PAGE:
In the biological domain, Eisen *et al.*^{13} have introduced and established a cluster analysis method for high throughput gene expression data using cluster heat maps. The method includes a leaf orderings by weighting genes based on genome coordinates or the average expression level. The resulting linear order is more meaningful in terms of biology, but the method requires prior knowledge or additional information for the weighting.

In this paper, we present leaf ordering heuristics, named modular leaf ordering (MOLO), to address the aforementioned shortcomings by constructing a dendrogram that reflects a) the monotonic order in which clusters are merged and b) the nested cluster relationships. We compare dendrogram and cluster heat map visualizations created using our heuristics to the default heuristic in R and seriation-based leaf ordering methods. The implementation is available as an R package, named "dendsort", from the CRAN package repository. The R script for generating figures in this paper is available as a supplementary material. Further examples, documentations, and the source code are available at [https://bitbucket.org/biovizleuven/dendsort/].

## Open Peer Review

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NOTE:it is important to ensure the information in square brackets after the title is included in this citation.It is well written and the authors go into sufficient detail to describe the issues with the available ways to display dendrograms. They have applied their method ... Continue reading

It is well written and the authors go into sufficient detail to describe the issues with the available ways to display dendrograms. They have applied their method to a number of case studies, and here they show that their method improves the distinction between clusters in the data.

The method is made available in the form of an R package (dendsort). Creating re-ordered dendrograms is quite easy with this package, but I found it more cumbersome to apply the method to heatmaps. The standard heatmap() function has a 'reorderfun' parameter, but it expects other parameters than the dendsort() function. The documentation of the package should be improved to make this easier.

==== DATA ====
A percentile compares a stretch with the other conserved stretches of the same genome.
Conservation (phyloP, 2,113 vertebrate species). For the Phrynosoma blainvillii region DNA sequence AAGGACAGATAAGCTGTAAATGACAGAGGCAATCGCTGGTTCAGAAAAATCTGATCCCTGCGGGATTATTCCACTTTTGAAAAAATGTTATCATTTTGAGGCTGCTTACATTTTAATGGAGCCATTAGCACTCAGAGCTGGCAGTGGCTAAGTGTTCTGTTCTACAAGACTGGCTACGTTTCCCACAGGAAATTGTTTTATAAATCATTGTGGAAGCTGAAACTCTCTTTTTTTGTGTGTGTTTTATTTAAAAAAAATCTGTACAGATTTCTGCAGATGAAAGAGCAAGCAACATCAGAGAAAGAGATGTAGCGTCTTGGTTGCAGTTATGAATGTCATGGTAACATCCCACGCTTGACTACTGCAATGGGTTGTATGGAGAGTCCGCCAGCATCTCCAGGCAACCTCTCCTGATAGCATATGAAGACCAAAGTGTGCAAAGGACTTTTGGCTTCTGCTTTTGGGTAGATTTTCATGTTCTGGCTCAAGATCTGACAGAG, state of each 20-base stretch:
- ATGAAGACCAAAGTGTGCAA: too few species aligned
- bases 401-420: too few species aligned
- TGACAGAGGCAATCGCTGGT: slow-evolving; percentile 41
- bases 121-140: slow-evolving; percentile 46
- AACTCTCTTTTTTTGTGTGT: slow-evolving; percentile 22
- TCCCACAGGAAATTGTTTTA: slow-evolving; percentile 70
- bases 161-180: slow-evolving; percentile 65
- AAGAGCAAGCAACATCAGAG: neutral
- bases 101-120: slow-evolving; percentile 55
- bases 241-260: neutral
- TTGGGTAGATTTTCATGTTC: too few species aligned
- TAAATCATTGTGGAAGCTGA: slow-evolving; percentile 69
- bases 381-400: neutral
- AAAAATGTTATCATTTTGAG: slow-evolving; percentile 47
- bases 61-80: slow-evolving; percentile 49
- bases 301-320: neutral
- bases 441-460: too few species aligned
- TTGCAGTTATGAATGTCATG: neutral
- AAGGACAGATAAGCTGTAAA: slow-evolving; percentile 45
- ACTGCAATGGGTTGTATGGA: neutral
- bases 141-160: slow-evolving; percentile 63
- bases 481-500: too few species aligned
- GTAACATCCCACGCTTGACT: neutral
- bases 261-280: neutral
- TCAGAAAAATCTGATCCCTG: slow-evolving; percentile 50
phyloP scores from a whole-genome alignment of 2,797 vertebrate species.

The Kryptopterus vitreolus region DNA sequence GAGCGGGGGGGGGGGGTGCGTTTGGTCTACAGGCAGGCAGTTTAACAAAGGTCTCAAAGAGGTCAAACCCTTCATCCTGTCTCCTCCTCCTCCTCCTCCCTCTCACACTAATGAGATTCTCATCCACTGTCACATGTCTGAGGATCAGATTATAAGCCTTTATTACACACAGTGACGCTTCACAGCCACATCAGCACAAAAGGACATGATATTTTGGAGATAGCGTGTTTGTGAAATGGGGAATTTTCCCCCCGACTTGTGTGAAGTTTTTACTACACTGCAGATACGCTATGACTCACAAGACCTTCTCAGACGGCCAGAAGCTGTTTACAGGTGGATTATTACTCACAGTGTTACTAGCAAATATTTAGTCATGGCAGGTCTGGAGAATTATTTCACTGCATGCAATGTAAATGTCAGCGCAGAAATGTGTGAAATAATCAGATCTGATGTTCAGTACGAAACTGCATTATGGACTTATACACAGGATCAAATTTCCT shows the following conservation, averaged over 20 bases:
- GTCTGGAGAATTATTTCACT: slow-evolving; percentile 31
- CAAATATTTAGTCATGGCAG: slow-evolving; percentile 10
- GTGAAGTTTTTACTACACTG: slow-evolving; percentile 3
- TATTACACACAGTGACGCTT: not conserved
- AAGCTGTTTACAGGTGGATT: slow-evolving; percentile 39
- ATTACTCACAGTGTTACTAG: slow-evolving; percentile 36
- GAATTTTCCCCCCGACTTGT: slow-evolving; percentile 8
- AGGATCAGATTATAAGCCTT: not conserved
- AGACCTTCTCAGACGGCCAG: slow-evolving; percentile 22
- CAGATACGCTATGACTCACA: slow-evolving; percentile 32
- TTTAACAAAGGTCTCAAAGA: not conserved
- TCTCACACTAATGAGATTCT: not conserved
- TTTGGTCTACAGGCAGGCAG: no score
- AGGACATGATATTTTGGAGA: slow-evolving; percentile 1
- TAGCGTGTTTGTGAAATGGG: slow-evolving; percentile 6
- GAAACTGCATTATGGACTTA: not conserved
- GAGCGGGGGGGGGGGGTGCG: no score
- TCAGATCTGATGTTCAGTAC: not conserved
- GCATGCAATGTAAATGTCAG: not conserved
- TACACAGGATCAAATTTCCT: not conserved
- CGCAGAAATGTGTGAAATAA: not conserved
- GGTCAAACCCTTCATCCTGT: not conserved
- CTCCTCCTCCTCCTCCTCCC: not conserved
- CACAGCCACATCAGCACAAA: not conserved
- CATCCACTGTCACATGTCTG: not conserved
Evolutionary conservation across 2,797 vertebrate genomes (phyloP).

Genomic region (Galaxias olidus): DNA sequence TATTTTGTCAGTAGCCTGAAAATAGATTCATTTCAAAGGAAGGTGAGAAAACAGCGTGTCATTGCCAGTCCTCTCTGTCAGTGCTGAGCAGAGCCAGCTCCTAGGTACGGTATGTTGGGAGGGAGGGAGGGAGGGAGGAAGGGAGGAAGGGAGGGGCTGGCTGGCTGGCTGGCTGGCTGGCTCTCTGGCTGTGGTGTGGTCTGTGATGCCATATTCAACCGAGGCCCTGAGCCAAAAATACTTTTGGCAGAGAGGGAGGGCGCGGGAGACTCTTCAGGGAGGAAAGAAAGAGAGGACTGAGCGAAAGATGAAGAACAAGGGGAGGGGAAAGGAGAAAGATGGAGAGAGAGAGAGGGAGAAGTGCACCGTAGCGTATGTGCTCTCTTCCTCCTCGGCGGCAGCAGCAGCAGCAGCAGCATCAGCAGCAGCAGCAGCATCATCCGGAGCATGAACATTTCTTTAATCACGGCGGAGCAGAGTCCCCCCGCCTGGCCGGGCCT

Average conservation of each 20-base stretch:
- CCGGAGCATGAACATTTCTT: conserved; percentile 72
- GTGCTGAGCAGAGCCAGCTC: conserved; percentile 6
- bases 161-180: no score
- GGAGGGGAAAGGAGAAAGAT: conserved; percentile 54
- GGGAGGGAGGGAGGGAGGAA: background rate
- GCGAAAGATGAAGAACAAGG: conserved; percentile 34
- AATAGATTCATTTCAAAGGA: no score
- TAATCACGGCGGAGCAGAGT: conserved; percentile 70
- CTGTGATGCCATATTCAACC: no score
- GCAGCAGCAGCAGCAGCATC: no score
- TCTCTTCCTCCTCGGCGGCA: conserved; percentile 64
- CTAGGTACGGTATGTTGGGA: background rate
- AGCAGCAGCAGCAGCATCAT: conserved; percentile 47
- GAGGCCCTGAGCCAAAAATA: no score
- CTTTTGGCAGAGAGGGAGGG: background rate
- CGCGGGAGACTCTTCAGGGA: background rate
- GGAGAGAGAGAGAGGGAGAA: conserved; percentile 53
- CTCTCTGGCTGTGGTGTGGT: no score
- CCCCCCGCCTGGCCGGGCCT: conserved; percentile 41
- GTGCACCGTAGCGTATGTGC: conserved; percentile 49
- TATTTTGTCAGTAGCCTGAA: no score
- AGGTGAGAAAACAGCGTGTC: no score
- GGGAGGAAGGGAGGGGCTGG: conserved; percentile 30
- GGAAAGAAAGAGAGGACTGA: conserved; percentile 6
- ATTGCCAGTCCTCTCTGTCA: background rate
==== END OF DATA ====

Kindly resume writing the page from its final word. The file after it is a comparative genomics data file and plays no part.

I have read this submission. I believe that I have an appropriate level of expertise to confirm that it is of an acceptable scientific standard.Competing Interests:No competing interests were disclosed. CloseF1000Research2014,3:177 (doi: 10.5256/f1000research.5108.r5926)http://f1000research.com/articles/3-177/v1#referee-response-5926

it is important to ensure the information insquare brackets after the titleis included in all citations of this article.3:177(doi: 10.5256/f1000research.5108.r5627)

http://f1000research.com/articles/3-177/v1#referee-response-5627

NOTE:it is important to ensure the information in square brackets after the title is included in this citation.Within the visualization community, we know that heat map representations work much better when clustered ... Continue reading

Within the visualization community, we know that heat map representations work much better when clustered appropriately since correlations with colour are more difficult to detect when colour grouping is not present, see Haroz and Whitney (2012). This technique presented by the authors goes some way to making heat map representations more effective.

Their evaluation is complete and shows clear advantages over existing methods.

We have read this submission. We believe that we have an appropriate level of expertise to confirm that it is of an acceptable scientific standard.Competing Interests:No competing interests were disclosed. CloseF1000Research2014,3:177 (doi: 10.5256/f1000research.5108.r5627)http://f1000research.com/articles/3-177/v1#referee-response-5627

it is important to ensure the information insquare brackets after the titleis included in all citations of this article.